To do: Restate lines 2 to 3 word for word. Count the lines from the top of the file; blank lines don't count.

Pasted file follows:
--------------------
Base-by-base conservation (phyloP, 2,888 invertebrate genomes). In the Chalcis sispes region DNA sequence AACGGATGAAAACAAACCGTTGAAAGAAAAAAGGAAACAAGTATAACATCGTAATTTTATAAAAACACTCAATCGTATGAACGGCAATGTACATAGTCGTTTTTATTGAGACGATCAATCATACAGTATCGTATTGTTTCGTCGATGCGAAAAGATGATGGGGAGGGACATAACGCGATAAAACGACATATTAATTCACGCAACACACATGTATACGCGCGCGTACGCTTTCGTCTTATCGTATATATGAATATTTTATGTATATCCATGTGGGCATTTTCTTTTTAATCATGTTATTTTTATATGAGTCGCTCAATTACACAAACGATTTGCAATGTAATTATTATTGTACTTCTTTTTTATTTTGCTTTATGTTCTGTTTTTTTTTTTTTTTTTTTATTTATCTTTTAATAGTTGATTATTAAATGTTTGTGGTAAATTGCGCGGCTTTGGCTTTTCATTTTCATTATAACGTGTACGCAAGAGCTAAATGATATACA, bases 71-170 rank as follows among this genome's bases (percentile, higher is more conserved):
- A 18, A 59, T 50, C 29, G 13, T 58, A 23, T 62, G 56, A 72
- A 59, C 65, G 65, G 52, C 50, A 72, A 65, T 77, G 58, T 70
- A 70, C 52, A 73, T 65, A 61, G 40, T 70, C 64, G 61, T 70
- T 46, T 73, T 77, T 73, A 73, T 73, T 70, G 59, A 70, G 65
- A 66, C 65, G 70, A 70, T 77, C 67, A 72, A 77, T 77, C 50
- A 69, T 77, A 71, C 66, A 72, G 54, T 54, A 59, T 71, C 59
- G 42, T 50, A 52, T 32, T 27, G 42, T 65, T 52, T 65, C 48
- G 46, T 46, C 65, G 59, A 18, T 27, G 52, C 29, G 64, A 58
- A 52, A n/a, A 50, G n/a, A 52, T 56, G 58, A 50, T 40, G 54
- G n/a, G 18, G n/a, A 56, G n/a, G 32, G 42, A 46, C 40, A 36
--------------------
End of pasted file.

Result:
- A 18, A 59, T 50, C 29, G 13, T 58, A 23, T 62, G 56, A 72
- A 59, C 65, G 65, G 52, C 50, A 72, A 65, T 77, G 58, T 70